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Normal Topic Sedlak's Modern London vs Romero's Agile London. (Read 5397 times)
gillbod
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Re: Sedlak's Modern London vs Romero's Agile London.
Reply #6 - 08/16/18 at 12:19:26
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Good points MicahSmith. Thanks for raising them.
  
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MicahSmith
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Re: Sedlak's Modern London vs Romero's Agile London.
Reply #5 - 11/27/16 at 18:27:15
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Another interesting difference comes after 1.d4 d5 2.Bf4 Bf5. Sedlak recommends 3.e3 e6 4.c4, not fearing 4.Bxb1, while Romero recommends 3.c4 e6 4.Nc3, saying 3.e3 e6 4.c4 is dubious because of 4...Bxb1. Sedlak doesn't mention 3.c4 at all.

Sedlak gives 4.Bxb1 5.Qxb1 Bb4+ 6.Kd1 Bd6 7.Bxd6 (he also mentions 7.Bg3 Nf6 8.Nf3 0-0 9.cxd5 exd5 10.Bd3 which he evaluates at unclear) 7...Qxd6 8.Nf3 Nf6 9.cxd5 exd5 10.Bd3 0-0 11.Ke2 Nbd7 12.Rc1 c6 13.b4 and simply says "with a standard Carlsbad position" without assessing the position. Both sides have some alternatives after 7.Bxd6 or 7.Bg3 but they don't fundamentally change the nature of the position and I doubt White can claim an objective advantage after 7.Bxd6 or 7.Bg3. Therefore, I agree with Romero that 3.c4 is preferable over 3.e3.
  
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MicahSmith
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Re: Sedlak's Modern London vs Romero's Agile London.
Reply #4 - 11/27/16 at 01:12:08
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One interesting difference between the two books comes after 1.d4 d5 2.Bf4 Nf6 3.e3 e6. Sedlak recommends 4.Nd2 while Romero recommends 4.Nf3. The reason Sedlak prefers 4.Nd2 is because 4.Nf3 allows the line 4…c5 5.Nbd2 Bd6 6.Bg3 0-0 7.c3 b6 8.Bd3 Ba6 with easy equality. Romero doesn’t mention 8…Ba6 in this position. The advantage of playing 4.Nd2 is that White can avoid the above line with 4…c5 5.c3 Bd6 6.Bg3 0-0 7.Bd3! b6 8.e4!. Romero doesn’t state why he recommends 4.Nf3 over 4.Nd2.

One argument against 4.Nd2 is 4…Be7!? since White can’t respond with 5.Ne5! like he can after 4.Nf3 (Although Romero doesn’t cover 5.Ne5!. He has games with both 5.Nbd2 and 5.Bd3 but doesn’t consider 5. Nbd2 Nh5! or 5.Bd3 c5! which should both equalize for Black (After 5.Bd3 c5!, Play the London System gives 6.dxc5 6.Nbd7! 7.b4 a5 8.Nc3 but doesn’t consider 8…axb4)). Sedlak strangely omits 4…Be7!?, only giving 4…c5 c3 5.Be7?! after which White can play 6.Ngf3 without fear of 6…Nh5?! (neither Sedlak or Romero mention this move but it was worth a mention) due to 7.Bxb8! Rxb8 8.Bb5+. Meeting 4.Be7!? with 5.Bd3 allows Black to equalize with 5...c5 6.c3 Nc6 since 7.Ngf3 allows 7...Nh5! and 7.h3 or 7.h4 allows 7...Bd6! Perhaps White can meet 4…Be7!? with 5.c3, a kind of waiting move. A couple of the points are that 5…c5?! transposes to a good line for White given above and 5...Nbd7 6.Bd3 c5 allows 7.h4! since Black no longer has ...Bd6 as a good reply.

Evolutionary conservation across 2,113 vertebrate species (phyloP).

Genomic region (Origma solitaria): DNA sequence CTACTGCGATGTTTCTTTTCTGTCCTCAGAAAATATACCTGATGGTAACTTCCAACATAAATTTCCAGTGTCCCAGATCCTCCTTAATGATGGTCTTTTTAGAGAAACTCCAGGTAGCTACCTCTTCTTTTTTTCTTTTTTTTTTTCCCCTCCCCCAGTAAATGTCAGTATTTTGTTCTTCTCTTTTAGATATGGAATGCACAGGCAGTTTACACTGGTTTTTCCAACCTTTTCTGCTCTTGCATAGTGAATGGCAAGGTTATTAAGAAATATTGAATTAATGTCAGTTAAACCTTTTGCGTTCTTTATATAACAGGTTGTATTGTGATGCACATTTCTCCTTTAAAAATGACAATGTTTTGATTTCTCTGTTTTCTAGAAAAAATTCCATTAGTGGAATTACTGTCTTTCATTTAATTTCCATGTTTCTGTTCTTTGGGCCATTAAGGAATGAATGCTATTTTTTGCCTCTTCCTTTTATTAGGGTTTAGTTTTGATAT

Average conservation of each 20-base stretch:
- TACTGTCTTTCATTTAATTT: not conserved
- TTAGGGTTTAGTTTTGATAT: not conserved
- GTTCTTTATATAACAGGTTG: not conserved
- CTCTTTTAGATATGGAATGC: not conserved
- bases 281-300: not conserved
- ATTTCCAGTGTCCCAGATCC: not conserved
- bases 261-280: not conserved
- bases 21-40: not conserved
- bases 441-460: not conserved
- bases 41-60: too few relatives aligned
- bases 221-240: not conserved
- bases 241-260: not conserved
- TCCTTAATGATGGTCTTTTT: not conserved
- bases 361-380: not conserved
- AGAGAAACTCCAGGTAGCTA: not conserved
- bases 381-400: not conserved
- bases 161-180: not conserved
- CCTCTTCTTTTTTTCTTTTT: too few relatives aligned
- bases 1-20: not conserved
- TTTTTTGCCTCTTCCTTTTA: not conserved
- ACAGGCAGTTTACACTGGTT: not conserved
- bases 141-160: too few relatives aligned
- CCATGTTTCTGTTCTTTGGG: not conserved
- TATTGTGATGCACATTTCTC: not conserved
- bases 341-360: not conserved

Due to all of the analysis given above, I agree with Sedlak that 4.Nd2 is preferable to 4.Nf3. There are some other interesting differences between the books that I will comment upon later.   
« Last Edit: 11/27/16 at 18:01:31 by MicahSmith »  
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proustiskeen
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Re: Sedlak's Modern London vs Romero's Agile London.
Reply #3 - 11/02/16 at 02:37:29
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Re: Sedlak's Modern London vs Romero's Agile London.
Reply #2 - 10/06/16 at 18:25:39
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Sedlak covers only 1.d4 d5.  Romero covers both 1.d4 d5 and 1.d4 Nf6.  Sedlak probably has more original ideas and a cooler cover.  However, the publishers are counting on you to buy both.
  

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Re: Sedlak's Modern London vs Romero's Agile London.
Reply #1 - 10/06/16 at 14:22:09
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My review of both comes out in Chess Life next month, but briefly, I think Romero & de Prado's book is objective and covers a lot of ground, while Sedlak is perhaps a little optimistic for the White side in the London. Both are good, but it kind of depends on what you want from the book you're buying.
  
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Sedlak's Modern London vs Romero's Agile London.
10/06/16 at 12:33:48
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Of these two new books on the London System, which do you think is better?
Sedlak's Winning with the Modern London System
or
Romero's The Agile London System?
  
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